Gustave Loiseau was born in Paris in 1865, where he grew up and studied at the Ecole des Arts Decoratifs. In 1890 he moved to Pont-Aven in Bretagne to work with Paul Gauguin and other members of the Pont Aven School.
At this time Gauguin was absent, but he exerted a vicarious influence on Loiseau through the other painters, such as Maxime Maufra and Emile Bernard. The time he spent with these artists led him to a stronger structure and freer brushstroke in his subsequent work.
In 1894, Durand-Ruel, a leading art dealer and champion of the Impressionists, began handling Loiseau's work. It was at around this time that Gauguin returned from his first trip to Tahiti, and in the five months before he set off again, taught Loiseau directly at Pont-Aven. In addition to Gauguin's style, one can also see the influence of Pissarro and the pointillism of Seurat in Louiseau's technique.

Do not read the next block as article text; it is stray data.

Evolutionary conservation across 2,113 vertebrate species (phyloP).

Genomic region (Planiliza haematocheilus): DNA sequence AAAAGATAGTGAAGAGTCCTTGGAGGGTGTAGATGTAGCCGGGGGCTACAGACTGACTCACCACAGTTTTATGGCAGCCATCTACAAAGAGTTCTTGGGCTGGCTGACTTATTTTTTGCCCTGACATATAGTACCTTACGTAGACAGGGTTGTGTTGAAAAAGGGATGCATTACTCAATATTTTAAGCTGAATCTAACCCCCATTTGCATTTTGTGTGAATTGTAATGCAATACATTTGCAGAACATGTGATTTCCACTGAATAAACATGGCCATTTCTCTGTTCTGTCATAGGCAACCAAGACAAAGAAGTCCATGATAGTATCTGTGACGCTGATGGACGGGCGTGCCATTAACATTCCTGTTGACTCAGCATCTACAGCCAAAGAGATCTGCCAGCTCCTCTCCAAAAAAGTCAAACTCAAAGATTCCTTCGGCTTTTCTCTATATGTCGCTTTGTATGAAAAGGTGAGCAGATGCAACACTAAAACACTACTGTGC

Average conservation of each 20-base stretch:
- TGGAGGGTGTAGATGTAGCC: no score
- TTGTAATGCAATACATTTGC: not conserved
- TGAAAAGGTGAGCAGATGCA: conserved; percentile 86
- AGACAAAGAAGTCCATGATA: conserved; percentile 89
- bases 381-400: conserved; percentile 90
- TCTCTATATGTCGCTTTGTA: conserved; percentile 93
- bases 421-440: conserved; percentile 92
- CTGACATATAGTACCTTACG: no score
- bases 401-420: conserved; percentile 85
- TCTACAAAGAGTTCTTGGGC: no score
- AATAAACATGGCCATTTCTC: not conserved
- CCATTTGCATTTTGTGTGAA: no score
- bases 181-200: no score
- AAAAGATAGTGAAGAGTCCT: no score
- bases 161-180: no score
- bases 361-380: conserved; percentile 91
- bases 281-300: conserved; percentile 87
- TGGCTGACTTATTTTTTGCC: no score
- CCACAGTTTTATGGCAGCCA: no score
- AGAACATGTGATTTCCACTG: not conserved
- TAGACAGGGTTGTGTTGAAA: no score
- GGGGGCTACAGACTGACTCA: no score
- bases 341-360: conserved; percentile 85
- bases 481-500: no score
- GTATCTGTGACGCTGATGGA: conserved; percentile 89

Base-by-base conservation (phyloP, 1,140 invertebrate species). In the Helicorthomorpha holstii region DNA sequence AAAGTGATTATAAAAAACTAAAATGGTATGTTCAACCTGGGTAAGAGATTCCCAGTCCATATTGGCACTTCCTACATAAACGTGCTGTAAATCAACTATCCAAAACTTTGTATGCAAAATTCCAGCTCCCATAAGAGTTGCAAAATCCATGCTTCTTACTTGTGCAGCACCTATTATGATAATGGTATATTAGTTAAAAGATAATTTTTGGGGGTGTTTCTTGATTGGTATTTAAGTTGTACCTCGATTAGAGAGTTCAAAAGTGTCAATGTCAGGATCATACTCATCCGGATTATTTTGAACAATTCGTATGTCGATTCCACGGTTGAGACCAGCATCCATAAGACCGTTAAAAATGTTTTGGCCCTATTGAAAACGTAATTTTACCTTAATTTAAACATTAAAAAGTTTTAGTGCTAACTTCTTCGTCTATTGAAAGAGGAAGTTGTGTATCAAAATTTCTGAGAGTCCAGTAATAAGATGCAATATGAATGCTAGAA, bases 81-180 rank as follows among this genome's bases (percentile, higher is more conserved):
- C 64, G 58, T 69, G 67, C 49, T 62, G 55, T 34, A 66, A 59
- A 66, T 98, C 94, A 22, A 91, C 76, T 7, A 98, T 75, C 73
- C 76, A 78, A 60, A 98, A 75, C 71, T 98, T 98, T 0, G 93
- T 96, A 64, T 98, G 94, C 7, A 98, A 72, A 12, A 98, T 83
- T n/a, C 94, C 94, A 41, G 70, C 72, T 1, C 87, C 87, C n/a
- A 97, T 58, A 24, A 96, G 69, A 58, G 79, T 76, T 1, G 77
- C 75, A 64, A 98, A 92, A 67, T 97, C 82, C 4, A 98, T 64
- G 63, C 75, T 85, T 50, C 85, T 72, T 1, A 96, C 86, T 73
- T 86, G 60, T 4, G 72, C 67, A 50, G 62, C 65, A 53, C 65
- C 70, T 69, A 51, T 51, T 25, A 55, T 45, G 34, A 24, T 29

In 1895, Loiseau moved to Moret-sur-Loing and started painting the rivers and hills there. Like many other impressionist painters, he was fond of travel, and he painted landscapes in various parts of France, including the Normandy coast, Fecamp, Etretat, Saint Jouin, Le Havre, and Marseille. Between 1905 and 1910, he painted a series of landscapes in the neighborhood of Rouen. He returned to Paris in his later years, lived in an apartment in Quai d'Anjou and painted scenes from city life.
From 1893 Louiseau exhibited in Paris at the Salon des Independants and at the Salon de la Societe Nationale des Beaux-Arts from 1895. Between 1890 and 1896 he regularly exhibited at the Post Impressionist shows. His paintings can be found in important collections on both sides of the Atlantic, including the Albright-Knox Art Gallery (Buffalo), Chateau Museum (Dieppe), Nelson-Atkins Museum of Art (Kansas City), and Ashmolean Museum (Oxford). The Metropolitan Museum of Art (New York) also houses three Louiseau's works in the renowned Robert Lehman Collection of Art.
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